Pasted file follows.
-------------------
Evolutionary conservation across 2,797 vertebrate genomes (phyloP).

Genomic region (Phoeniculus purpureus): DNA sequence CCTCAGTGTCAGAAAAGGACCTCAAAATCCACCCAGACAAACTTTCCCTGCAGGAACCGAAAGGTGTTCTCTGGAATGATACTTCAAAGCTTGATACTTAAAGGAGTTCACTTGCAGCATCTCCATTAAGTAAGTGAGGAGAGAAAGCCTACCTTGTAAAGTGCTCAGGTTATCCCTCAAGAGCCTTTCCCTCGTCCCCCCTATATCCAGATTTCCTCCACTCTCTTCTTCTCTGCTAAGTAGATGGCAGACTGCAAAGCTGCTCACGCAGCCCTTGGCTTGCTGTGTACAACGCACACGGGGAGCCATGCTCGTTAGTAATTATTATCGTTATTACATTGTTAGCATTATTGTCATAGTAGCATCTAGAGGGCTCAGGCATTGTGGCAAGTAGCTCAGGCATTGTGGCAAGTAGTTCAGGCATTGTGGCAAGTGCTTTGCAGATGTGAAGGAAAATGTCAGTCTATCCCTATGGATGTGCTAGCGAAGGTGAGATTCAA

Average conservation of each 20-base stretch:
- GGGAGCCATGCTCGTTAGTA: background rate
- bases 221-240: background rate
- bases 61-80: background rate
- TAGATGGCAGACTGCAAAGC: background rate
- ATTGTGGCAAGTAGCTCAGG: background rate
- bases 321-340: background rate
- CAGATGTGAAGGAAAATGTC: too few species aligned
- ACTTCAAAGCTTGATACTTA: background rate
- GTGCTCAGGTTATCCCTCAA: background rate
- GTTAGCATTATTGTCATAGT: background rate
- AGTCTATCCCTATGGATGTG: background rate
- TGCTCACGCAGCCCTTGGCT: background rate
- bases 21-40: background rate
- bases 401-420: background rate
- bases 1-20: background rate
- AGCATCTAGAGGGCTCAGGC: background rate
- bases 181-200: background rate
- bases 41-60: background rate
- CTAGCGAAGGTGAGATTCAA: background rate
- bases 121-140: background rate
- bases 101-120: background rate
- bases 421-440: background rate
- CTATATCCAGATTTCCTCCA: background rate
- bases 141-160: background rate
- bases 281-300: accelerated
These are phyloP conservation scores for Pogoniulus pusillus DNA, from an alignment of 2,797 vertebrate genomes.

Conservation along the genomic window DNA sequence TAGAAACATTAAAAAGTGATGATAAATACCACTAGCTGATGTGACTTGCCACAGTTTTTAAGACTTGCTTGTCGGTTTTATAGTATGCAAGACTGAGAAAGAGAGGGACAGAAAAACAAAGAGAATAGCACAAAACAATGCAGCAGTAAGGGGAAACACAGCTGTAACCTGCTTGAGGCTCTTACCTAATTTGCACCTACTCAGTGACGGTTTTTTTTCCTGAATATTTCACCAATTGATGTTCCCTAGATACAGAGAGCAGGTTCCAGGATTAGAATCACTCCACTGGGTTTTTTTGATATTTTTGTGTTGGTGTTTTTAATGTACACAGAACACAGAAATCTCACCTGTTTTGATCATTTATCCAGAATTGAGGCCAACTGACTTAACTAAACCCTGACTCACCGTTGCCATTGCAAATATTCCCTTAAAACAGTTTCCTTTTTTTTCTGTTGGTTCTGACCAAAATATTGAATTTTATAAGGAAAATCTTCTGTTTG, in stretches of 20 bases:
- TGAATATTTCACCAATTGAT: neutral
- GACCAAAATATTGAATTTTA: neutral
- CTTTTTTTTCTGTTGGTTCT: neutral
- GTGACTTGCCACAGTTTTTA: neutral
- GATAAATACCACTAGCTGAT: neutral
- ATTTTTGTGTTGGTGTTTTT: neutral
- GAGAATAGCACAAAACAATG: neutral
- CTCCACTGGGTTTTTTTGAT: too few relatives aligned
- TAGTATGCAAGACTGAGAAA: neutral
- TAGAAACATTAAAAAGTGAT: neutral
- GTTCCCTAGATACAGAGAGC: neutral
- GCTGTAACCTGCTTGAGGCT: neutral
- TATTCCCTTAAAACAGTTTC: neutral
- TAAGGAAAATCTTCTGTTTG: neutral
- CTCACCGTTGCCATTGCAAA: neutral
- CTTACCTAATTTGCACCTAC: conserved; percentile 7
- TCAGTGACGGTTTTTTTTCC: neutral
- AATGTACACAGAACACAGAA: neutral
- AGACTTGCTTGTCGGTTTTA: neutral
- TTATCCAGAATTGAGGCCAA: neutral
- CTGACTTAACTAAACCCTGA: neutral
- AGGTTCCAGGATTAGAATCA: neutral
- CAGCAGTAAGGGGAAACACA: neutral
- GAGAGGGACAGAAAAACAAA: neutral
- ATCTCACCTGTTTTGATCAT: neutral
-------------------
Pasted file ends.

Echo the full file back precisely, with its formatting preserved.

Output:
Evolutionary conservation across 2,797 vertebrate genomes (phyloP).

Genomic region (Phoeniculus purpureus): DNA sequence CCTCAGTGTCAGAAAAGGACCTCAAAATCCACCCAGACAAACTTTCCCTGCAGGAACCGAAAGGTGTTCTCTGGAATGATACTTCAAAGCTTGATACTTAAAGGAGTTCACTTGCAGCATCTCCATTAAGTAAGTGAGGAGAGAAAGCCTACCTTGTAAAGTGCTCAGGTTATCCCTCAAGAGCCTTTCCCTCGTCCCCCCTATATCCAGATTTCCTCCACTCTCTTCTTCTCTGCTAAGTAGATGGCAGACTGCAAAGCTGCTCACGCAGCCCTTGGCTTGCTGTGTACAACGCACACGGGGAGCCATGCTCGTTAGTAATTATTATCGTTATTACATTGTTAGCATTATTGTCATAGTAGCATCTAGAGGGCTCAGGCATTGTGGCAAGTAGCTCAGGCATTGTGGCAAGTAGTTCAGGCATTGTGGCAAGTGCTTTGCAGATGTGAAGGAAAATGTCAGTCTATCCCTATGGATGTGCTAGCGAAGGTGAGATTCAA

Average conservation of each 20-base stretch:
- GGGAGCCATGCTCGTTAGTA: background rate
- bases 221-240: background rate
- bases 61-80: background rate
- TAGATGGCAGACTGCAAAGC: background rate
- ATTGTGGCAAGTAGCTCAGG: background rate
- bases 321-340: background rate
- CAGATGTGAAGGAAAATGTC: too few species aligned
- ACTTCAAAGCTTGATACTTA: background rate
- GTGCTCAGGTTATCCCTCAA: background rate
- GTTAGCATTATTGTCATAGT: background rate
- AGTCTATCCCTATGGATGTG: background rate
- TGCTCACGCAGCCCTTGGCT: background rate
- bases 21-40: background rate
- bases 401-420: background rate
- bases 1-20: background rate
- AGCATCTAGAGGGCTCAGGC: background rate
- bases 181-200: background rate
- bases 41-60: background rate
- CTAGCGAAGGTGAGATTCAA: background rate
- bases 121-140: background rate
- bases 101-120: background rate
- bases 421-440: background rate
- CTATATCCAGATTTCCTCCA: background rate
- bases 141-160: background rate
- bases 281-300: accelerated
These are phyloP conservation scores for Pogoniulus pusillus DNA, from an alignment of 2,797 vertebrate genomes.

Conservation along the genomic window DNA sequence TAGAAACATTAAAAAGTGATGATAAATACCACTAGCTGATGTGACTTGCCACAGTTTTTAAGACTTGCTTGTCGGTTTTATAGTATGCAAGACTGAGAAAGAGAGGGACAGAAAAACAAAGAGAATAGCACAAAACAATGCAGCAGTAAGGGGAAACACAGCTGTAACCTGCTTGAGGCTCTTACCTAATTTGCACCTACTCAGTGACGGTTTTTTTTCCTGAATATTTCACCAATTGATGTTCCCTAGATACAGAGAGCAGGTTCCAGGATTAGAATCACTCCACTGGGTTTTTTTGATATTTTTGTGTTGGTGTTTTTAATGTACACAGAACACAGAAATCTCACCTGTTTTGATCATTTATCCAGAATTGAGGCCAACTGACTTAACTAAACCCTGACTCACCGTTGCCATTGCAAATATTCCCTTAAAACAGTTTCCTTTTTTTTCTGTTGGTTCTGACCAAAATATTGAATTTTATAAGGAAAATCTTCTGTTTG, in stretches of 20 bases:
- TGAATATTTCACCAATTGAT: neutral
- GACCAAAATATTGAATTTTA: neutral
- CTTTTTTTTCTGTTGGTTCT: neutral
- GTGACTTGCCACAGTTTTTA: neutral
- GATAAATACCACTAGCTGAT: neutral
- ATTTTTGTGTTGGTGTTTTT: neutral
- GAGAATAGCACAAAACAATG: neutral
- CTCCACTGGGTTTTTTTGAT: too few relatives aligned
- TAGTATGCAAGACTGAGAAA: neutral
- TAGAAACATTAAAAAGTGAT: neutral
- GTTCCCTAGATACAGAGAGC: neutral
- GCTGTAACCTGCTTGAGGCT: neutral
- TATTCCCTTAAAACAGTTTC: neutral
- TAAGGAAAATCTTCTGTTTG: neutral
- CTCACCGTTGCCATTGCAAA: neutral
- CTTACCTAATTTGCACCTAC: conserved; percentile 7
- TCAGTGACGGTTTTTTTTCC: neutral
- AATGTACACAGAACACAGAA: neutral
- AGACTTGCTTGTCGGTTTTA: neutral
- TTATCCAGAATTGAGGCCAA: neutral
- CTGACTTAACTAAACCCTGA: neutral
- AGGTTCCAGGATTAGAATCA: neutral
- CAGCAGTAAGGGGAAACACA: neutral
- GAGAGGGACAGAAAAACAAA: neutral
- ATCTCACCTGTTTTGATCAT: neutral